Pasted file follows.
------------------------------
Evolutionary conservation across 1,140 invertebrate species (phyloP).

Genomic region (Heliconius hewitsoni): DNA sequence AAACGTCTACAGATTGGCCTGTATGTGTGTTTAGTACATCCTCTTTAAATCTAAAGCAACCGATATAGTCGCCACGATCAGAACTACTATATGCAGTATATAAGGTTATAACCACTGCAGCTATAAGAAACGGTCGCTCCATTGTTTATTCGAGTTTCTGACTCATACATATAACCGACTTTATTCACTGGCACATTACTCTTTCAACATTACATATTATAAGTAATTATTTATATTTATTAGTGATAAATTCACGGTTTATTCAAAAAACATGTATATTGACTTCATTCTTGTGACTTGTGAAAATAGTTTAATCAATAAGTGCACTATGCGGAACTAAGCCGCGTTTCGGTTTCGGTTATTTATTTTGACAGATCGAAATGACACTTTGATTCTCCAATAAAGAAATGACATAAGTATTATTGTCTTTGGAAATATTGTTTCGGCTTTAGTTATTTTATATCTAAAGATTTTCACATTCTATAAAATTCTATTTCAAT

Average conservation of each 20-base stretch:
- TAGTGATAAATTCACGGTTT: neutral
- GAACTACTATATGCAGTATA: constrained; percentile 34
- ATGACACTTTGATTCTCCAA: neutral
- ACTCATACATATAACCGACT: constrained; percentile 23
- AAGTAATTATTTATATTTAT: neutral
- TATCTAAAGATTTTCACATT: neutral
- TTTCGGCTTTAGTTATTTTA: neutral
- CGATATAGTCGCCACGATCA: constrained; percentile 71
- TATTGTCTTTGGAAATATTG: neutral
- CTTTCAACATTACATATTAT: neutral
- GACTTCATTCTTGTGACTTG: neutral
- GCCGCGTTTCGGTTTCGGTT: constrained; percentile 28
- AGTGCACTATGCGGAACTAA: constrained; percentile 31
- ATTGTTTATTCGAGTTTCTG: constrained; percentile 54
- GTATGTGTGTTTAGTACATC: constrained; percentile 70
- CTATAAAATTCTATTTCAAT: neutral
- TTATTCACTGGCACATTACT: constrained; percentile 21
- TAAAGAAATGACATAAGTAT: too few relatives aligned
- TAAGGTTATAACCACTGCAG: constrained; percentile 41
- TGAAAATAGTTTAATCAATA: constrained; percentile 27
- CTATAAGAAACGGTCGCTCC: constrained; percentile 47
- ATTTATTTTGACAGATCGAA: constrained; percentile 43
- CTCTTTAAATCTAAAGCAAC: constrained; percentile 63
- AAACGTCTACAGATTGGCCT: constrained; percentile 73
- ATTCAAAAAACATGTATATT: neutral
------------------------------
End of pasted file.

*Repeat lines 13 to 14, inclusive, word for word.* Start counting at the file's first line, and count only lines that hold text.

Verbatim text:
- CTTTCAACATTACATATTAT: neutral
- GACTTCATTCTTGTGACTTG: neutral